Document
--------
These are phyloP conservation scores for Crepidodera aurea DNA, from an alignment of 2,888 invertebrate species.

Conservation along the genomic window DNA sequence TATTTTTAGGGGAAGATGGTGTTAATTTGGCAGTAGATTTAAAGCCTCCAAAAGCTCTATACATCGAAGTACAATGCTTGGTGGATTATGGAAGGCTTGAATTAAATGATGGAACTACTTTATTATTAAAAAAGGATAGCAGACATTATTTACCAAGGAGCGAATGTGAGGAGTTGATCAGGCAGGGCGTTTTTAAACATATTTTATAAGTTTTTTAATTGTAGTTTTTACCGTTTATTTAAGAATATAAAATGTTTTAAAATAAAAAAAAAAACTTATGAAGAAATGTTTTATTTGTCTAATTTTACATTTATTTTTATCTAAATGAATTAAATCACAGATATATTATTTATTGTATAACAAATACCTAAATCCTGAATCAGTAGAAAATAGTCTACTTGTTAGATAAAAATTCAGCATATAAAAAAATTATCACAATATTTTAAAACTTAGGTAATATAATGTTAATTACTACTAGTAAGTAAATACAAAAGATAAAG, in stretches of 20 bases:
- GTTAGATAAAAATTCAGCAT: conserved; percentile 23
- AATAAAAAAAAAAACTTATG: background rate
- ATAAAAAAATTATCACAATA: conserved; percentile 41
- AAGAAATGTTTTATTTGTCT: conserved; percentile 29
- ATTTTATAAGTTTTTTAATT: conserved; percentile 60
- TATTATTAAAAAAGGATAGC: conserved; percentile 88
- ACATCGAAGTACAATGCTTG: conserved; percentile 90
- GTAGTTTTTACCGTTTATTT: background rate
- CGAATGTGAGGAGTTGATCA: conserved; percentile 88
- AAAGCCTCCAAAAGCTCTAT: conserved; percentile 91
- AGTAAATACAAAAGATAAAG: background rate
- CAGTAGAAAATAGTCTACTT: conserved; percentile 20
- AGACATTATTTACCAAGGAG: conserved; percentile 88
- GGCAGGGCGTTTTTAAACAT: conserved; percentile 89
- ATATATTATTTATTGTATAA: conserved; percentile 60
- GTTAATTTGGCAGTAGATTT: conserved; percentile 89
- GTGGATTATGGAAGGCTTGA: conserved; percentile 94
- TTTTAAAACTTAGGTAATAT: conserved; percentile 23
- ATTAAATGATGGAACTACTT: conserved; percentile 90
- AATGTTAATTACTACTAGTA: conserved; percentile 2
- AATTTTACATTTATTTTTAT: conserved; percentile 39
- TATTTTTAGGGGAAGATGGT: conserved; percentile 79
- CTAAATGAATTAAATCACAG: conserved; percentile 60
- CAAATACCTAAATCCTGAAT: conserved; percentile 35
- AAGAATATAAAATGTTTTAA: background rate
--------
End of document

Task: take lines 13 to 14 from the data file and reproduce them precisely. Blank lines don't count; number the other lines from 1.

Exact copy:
- AGTAAATACAAAAGATAAAG: background rate
- CAGTAGAAAATAGTCTACTT: conserved; percentile 20